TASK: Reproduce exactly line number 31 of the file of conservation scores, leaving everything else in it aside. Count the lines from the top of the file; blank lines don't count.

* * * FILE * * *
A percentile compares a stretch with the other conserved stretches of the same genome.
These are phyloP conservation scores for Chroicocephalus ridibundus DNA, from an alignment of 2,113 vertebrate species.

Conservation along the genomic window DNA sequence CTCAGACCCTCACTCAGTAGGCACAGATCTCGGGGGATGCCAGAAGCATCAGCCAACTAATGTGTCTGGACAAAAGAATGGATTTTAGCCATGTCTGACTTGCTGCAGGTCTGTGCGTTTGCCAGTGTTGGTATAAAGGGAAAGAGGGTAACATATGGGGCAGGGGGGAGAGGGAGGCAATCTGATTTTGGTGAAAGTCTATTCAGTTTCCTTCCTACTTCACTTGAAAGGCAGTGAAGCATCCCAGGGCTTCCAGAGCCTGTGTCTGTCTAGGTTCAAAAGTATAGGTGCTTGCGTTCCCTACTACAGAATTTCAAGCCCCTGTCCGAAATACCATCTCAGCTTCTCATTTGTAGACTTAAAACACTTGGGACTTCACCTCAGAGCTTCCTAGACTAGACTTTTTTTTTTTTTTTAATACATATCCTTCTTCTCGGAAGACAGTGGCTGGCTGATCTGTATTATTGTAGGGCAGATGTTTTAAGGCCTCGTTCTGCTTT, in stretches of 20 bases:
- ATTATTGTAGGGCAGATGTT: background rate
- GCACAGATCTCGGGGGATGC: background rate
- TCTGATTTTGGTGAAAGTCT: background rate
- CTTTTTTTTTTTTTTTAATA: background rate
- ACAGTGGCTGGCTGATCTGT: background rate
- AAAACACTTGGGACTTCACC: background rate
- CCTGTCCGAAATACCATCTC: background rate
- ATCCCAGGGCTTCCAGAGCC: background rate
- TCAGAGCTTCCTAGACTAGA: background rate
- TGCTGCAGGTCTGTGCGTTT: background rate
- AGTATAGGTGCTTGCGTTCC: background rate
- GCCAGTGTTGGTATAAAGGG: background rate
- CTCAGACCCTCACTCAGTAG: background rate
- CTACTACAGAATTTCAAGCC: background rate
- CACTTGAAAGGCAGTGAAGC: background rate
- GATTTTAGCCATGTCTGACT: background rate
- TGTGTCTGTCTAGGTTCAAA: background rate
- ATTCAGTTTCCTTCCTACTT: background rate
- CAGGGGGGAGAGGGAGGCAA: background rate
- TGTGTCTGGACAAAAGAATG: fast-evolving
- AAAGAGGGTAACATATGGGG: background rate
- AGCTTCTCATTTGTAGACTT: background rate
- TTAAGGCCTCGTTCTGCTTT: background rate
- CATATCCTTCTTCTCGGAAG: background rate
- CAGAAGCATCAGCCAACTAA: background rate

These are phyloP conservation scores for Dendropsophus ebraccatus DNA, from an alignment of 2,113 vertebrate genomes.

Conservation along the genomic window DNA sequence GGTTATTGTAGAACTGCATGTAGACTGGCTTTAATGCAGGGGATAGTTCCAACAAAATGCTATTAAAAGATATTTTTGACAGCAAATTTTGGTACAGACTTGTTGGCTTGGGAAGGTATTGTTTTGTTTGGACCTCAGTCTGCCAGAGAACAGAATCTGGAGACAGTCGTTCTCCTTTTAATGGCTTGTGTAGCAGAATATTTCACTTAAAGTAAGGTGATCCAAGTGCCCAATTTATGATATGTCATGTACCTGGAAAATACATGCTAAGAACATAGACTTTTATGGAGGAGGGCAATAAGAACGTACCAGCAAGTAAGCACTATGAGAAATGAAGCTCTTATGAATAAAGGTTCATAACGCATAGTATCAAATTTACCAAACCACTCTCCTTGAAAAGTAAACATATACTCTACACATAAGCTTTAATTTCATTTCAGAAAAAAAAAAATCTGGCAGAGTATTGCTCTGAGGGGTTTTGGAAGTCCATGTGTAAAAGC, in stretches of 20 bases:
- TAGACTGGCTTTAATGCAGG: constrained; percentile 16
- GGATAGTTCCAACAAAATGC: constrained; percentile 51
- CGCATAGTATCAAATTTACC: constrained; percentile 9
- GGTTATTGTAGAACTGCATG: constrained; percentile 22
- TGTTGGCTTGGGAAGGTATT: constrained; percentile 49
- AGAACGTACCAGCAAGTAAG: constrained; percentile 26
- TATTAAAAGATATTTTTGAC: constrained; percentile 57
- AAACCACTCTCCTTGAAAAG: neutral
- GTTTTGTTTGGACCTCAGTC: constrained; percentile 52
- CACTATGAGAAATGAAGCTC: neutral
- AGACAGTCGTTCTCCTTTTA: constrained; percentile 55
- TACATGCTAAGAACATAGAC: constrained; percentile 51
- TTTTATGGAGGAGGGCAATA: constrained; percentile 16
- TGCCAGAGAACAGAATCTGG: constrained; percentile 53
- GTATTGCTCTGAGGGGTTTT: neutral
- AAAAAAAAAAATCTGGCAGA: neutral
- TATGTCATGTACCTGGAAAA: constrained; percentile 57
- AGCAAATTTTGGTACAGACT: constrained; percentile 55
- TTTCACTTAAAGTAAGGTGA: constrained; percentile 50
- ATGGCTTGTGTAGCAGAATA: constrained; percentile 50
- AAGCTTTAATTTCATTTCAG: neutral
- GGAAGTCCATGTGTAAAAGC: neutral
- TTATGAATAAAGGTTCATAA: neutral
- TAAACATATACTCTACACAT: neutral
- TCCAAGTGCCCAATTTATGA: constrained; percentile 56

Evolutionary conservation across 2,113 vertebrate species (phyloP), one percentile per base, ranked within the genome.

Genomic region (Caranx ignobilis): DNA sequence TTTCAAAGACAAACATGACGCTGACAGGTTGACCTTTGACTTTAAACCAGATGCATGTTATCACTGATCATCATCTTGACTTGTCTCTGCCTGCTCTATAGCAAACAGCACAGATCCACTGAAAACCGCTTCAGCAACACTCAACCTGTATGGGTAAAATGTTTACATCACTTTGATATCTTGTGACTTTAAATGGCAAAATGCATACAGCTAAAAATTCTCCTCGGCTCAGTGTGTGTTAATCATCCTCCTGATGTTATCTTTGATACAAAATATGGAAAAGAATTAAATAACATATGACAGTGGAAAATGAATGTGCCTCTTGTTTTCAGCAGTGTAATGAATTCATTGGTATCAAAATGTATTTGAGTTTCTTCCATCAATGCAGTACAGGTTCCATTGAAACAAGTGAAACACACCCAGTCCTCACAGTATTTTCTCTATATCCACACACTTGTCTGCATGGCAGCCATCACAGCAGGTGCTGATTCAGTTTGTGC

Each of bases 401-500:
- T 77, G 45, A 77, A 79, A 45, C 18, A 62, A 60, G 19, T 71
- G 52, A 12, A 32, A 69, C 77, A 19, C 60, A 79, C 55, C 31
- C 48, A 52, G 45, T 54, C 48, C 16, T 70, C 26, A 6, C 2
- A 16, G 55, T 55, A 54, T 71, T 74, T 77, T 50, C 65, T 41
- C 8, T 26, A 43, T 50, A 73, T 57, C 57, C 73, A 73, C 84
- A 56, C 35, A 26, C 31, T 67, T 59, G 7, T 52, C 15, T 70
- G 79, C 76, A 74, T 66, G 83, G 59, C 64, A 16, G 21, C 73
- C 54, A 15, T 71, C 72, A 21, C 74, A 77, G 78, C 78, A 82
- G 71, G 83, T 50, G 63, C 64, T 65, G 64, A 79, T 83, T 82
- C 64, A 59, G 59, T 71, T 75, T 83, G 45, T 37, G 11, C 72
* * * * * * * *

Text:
- TAGACTGGCTTTAATGCAGG: constrained; percentile 16